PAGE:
S26 Actions in Prague


Holly Spaulding

The
indigenous Zapatistas of Chiapas, heroes of resistance to many
anti-globalization critics, have described the current movement as being made
up of “one no, many yeses.” Among those saying “no” at the most
recent, 55th annual joint meeting of the International Monetary Fund (IMF) and
the World Bank (WB) in Prague, were the thousands of demonstrators from all
over the world that endured long waits and multiple passport checks, before
being permitted into the Czech Republic to participate in the Global Day of
Action on September 26 (S26).

Ya Basta! a
group of 1,000 Italian anarchists, hired a whole train to Prague. After being
detained at the border for over 24 hours, the caravan proceeded, much to the
delight of those that witnessed them in the main march the following day when
they appeared in white non-toxic suits filled with foam padding, “shields”
of inflated inner tubes, and a net of helium balloons, which they let loose on
police barricades.

As the standoff
between marchers and the police drew on, they dispatched the Ya Basta Air
Force comprised of hundreds of paper airplanes. At least one member gave the
cops a taste of their own medicine when provoked, by returning fire with his
own canister of pepper spray.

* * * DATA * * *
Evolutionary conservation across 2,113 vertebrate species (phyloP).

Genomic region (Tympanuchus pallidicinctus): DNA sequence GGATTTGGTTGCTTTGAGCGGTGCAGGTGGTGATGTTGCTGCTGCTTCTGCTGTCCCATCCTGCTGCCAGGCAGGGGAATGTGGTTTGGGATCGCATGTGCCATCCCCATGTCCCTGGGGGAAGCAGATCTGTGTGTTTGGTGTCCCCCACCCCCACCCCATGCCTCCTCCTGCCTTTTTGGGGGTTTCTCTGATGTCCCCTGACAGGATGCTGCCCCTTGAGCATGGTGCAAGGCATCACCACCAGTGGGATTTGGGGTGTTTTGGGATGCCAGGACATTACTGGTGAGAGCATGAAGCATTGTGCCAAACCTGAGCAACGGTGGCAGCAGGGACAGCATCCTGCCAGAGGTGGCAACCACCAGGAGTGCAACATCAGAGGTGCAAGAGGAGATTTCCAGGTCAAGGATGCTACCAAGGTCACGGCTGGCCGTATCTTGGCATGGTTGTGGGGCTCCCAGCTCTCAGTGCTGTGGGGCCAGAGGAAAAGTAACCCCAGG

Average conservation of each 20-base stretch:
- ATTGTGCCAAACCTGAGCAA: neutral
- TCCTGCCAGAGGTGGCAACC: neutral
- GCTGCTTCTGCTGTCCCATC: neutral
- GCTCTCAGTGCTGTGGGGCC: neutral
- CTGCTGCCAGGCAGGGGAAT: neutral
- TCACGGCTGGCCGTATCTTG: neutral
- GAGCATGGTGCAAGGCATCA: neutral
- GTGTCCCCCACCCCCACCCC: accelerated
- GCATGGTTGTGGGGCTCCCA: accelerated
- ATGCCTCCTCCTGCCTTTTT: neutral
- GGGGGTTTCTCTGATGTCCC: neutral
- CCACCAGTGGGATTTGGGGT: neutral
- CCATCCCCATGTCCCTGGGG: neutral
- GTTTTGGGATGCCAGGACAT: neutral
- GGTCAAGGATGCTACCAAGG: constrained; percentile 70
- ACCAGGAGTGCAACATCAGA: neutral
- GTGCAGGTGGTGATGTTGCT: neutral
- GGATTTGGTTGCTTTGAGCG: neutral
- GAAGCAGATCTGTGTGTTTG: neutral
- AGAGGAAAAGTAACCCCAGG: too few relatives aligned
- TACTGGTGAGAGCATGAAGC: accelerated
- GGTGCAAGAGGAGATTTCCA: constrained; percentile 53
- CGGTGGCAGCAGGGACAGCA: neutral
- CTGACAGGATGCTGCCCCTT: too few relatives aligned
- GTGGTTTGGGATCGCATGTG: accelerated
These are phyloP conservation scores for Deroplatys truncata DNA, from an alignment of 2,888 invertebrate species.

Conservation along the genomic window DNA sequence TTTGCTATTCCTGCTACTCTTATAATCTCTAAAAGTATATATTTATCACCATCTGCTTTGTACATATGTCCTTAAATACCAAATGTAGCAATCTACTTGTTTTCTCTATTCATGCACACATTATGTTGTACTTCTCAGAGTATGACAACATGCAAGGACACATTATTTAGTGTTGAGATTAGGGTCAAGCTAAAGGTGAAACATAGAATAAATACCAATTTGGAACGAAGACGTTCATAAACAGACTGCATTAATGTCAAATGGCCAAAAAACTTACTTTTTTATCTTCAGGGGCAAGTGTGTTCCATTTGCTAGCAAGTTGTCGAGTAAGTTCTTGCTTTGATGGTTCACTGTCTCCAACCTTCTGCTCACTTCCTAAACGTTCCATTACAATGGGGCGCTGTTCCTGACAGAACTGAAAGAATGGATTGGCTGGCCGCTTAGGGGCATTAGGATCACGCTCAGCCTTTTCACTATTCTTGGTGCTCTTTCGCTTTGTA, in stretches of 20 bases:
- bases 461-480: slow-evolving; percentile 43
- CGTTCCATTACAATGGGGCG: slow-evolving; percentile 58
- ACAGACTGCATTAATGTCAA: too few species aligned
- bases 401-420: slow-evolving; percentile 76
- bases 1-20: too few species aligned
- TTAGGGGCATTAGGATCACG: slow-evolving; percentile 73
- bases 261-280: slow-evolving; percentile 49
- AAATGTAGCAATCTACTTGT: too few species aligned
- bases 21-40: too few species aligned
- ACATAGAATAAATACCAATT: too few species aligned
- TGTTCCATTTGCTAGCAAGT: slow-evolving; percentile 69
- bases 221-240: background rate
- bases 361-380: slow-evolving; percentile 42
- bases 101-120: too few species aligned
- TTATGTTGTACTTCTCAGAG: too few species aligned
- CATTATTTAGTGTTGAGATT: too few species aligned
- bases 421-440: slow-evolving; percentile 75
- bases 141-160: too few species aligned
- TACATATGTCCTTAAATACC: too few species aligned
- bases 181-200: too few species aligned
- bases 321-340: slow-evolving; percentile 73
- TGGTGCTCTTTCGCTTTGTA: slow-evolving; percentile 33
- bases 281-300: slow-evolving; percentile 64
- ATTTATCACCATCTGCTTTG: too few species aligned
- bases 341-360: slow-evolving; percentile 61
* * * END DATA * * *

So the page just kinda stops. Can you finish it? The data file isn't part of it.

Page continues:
Meanwhile, the
situation at the border had become a common means of deterring protesters, as
four among the Ya Basta group had been labeled “persona non gratis,” a
euphemism for persons thought to be “leaders,” “organizers,” or
otherwise active in the cause to end the economic and social injustices
perpetrated by IMF and WB policies around the world. Passports were stamped,
restricting entry during the main days of protest, and in some cases,
indefinitely.

Others faced
this charge as well, including American activists present during the N30
protests against the World Trade Organization (WTO) in Seattle, and those in
Washington, DC last April against the IMF/WB. Three Dutch cooks with the
vegetarian cooking collective, Rampenplan, were kept away due to a
technicality involving the stickers on their vehicle’s license plate.
Fortunately, actions taken by INPEG’s (Initiative Against Economic
Globalization) legal team resulted in the cooks eventually being let into the
country, after which they consistently provided tasty meals for all.

Reports from
lawyers and others working in defense of civil liberties charge international
law enforcement agencies with mounting a war against the rights of citizens to
express dissent in even the most non-violent, pacifist ways. Naomi Klein,
author and critic of economic globalization, states that “legal, grassroots
activism has become the new ‘terrorism’ in the post-Cold War world.”